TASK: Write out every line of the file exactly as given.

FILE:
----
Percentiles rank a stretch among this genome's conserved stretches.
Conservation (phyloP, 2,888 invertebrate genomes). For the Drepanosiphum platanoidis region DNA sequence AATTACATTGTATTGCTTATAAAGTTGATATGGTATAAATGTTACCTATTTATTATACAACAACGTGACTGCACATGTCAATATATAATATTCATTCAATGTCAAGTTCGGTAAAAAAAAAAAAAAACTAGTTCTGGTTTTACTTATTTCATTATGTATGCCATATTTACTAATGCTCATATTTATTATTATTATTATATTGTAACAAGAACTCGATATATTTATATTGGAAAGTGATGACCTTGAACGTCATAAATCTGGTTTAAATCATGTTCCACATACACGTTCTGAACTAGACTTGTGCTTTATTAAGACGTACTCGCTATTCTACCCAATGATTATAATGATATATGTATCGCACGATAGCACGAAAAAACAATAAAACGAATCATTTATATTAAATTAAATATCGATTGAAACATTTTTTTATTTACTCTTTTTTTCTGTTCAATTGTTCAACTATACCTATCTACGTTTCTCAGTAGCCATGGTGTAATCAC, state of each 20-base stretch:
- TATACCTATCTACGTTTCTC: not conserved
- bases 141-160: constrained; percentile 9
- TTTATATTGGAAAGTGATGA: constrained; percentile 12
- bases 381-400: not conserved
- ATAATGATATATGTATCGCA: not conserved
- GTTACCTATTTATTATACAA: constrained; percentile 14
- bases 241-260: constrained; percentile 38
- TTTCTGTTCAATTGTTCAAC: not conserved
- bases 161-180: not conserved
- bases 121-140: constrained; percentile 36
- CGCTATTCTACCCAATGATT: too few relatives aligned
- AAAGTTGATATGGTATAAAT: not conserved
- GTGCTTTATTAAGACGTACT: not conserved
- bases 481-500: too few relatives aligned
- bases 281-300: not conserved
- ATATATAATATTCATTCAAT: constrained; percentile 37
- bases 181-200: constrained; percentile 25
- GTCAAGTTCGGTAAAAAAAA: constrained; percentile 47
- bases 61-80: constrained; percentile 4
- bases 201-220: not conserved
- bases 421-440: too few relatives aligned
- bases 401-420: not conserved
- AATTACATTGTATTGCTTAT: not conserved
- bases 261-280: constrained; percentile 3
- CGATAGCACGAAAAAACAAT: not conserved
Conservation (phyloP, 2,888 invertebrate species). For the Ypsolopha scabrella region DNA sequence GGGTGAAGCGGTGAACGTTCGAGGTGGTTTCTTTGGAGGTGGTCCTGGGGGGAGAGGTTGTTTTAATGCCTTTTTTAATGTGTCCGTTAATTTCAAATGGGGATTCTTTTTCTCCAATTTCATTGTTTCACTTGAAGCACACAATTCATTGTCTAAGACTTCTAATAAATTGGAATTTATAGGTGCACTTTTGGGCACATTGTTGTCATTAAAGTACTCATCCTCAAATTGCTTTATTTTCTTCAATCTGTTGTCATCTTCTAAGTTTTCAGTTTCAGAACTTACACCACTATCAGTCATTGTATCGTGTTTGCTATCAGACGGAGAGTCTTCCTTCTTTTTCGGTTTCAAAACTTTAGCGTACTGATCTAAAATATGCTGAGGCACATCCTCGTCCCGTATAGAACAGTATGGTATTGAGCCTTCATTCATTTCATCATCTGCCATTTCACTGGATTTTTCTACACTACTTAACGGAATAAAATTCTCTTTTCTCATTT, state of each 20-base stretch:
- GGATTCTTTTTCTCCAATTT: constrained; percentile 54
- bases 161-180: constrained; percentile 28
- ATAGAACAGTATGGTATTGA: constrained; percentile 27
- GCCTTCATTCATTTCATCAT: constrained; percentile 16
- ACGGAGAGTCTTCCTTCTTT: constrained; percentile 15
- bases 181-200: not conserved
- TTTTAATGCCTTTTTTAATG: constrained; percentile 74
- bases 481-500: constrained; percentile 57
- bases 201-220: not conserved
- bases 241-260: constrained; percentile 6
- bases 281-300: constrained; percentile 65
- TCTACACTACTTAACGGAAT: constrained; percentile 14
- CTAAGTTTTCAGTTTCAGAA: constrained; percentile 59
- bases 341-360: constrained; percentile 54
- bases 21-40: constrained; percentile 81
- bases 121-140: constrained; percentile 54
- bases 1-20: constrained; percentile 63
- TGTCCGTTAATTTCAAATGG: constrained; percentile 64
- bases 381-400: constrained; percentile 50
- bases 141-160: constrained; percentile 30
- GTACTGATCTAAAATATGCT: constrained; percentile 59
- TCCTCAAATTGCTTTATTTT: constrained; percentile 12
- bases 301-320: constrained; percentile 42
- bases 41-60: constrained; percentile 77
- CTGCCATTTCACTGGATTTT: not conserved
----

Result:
Percentiles rank a stretch among this genome's conserved stretches.
Conservation (phyloP, 2,888 invertebrate genomes). For the Drepanosiphum platanoidis region DNA sequence AATTACATTGTATTGCTTATAAAGTTGATATGGTATAAATGTTACCTATTTATTATACAACAACGTGACTGCACATGTCAATATATAATATTCATTCAATGTCAAGTTCGGTAAAAAAAAAAAAAAACTAGTTCTGGTTTTACTTATTTCATTATGTATGCCATATTTACTAATGCTCATATTTATTATTATTATTATATTGTAACAAGAACTCGATATATTTATATTGGAAAGTGATGACCTTGAACGTCATAAATCTGGTTTAAATCATGTTCCACATACACGTTCTGAACTAGACTTGTGCTTTATTAAGACGTACTCGCTATTCTACCCAATGATTATAATGATATATGTATCGCACGATAGCACGAAAAAACAATAAAACGAATCATTTATATTAAATTAAATATCGATTGAAACATTTTTTTATTTACTCTTTTTTTCTGTTCAATTGTTCAACTATACCTATCTACGTTTCTCAGTAGCCATGGTGTAATCAC, state of each 20-base stretch:
- TATACCTATCTACGTTTCTC: not conserved
- bases 141-160: constrained; percentile 9
- TTTATATTGGAAAGTGATGA: constrained; percentile 12
- bases 381-400: not conserved
- ATAATGATATATGTATCGCA: not conserved
- GTTACCTATTTATTATACAA: constrained; percentile 14
- bases 241-260: constrained; percentile 38
- TTTCTGTTCAATTGTTCAAC: not conserved
- bases 161-180: not conserved
- bases 121-140: constrained; percentile 36
- CGCTATTCTACCCAATGATT: too few relatives aligned
- AAAGTTGATATGGTATAAAT: not conserved
- GTGCTTTATTAAGACGTACT: not conserved
- bases 481-500: too few relatives aligned
- bases 281-300: not conserved
- ATATATAATATTCATTCAAT: constrained; percentile 37
- bases 181-200: constrained; percentile 25
- GTCAAGTTCGGTAAAAAAAA: constrained; percentile 47
- bases 61-80: constrained; percentile 4
- bases 201-220: not conserved
- bases 421-440: too few relatives aligned
- bases 401-420: not conserved
- AATTACATTGTATTGCTTAT: not conserved
- bases 261-280: constrained; percentile 3
- CGATAGCACGAAAAAACAAT: not conserved
Conservation (phyloP, 2,888 invertebrate species). For the Ypsolopha scabrella region DNA sequence GGGTGAAGCGGTGAACGTTCGAGGTGGTTTCTTTGGAGGTGGTCCTGGGGGGAGAGGTTGTTTTAATGCCTTTTTTAATGTGTCCGTTAATTTCAAATGGGGATTCTTTTTCTCCAATTTCATTGTTTCACTTGAAGCACACAATTCATTGTCTAAGACTTCTAATAAATTGGAATTTATAGGTGCACTTTTGGGCACATTGTTGTCATTAAAGTACTCATCCTCAAATTGCTTTATTTTCTTCAATCTGTTGTCATCTTCTAAGTTTTCAGTTTCAGAACTTACACCACTATCAGTCATTGTATCGTGTTTGCTATCAGACGGAGAGTCTTCCTTCTTTTTCGGTTTCAAAACTTTAGCGTACTGATCTAAAATATGCTGAGGCACATCCTCGTCCCGTATAGAACAGTATGGTATTGAGCCTTCATTCATTTCATCATCTGCCATTTCACTGGATTTTTCTACACTACTTAACGGAATAAAATTCTCTTTTCTCATTT, state of each 20-base stretch:
- GGATTCTTTTTCTCCAATTT: constrained; percentile 54
- bases 161-180: constrained; percentile 28
- ATAGAACAGTATGGTATTGA: constrained; percentile 27
- GCCTTCATTCATTTCATCAT: constrained; percentile 16
- ACGGAGAGTCTTCCTTCTTT: constrained; percentile 15
- bases 181-200: not conserved
- TTTTAATGCCTTTTTTAATG: constrained; percentile 74
- bases 481-500: constrained; percentile 57
- bases 201-220: not conserved
- bases 241-260: constrained; percentile 6
- bases 281-300: constrained; percentile 65
- TCTACACTACTTAACGGAAT: constrained; percentile 14
- CTAAGTTTTCAGTTTCAGAA: constrained; percentile 59
- bases 341-360: constrained; percentile 54
- bases 21-40: constrained; percentile 81
- bases 121-140: constrained; percentile 54
- bases 1-20: constrained; percentile 63
- TGTCCGTTAATTTCAAATGG: constrained; percentile 64
- bases 381-400: constrained; percentile 50
- bases 141-160: constrained; percentile 30
- GTACTGATCTAAAATATGCT: constrained; percentile 59
- TCCTCAAATTGCTTTATTTT: constrained; percentile 12
- bases 301-320: constrained; percentile 42
- bases 41-60: constrained; percentile 77
- CTGCCATTTCACTGGATTTT: not conserved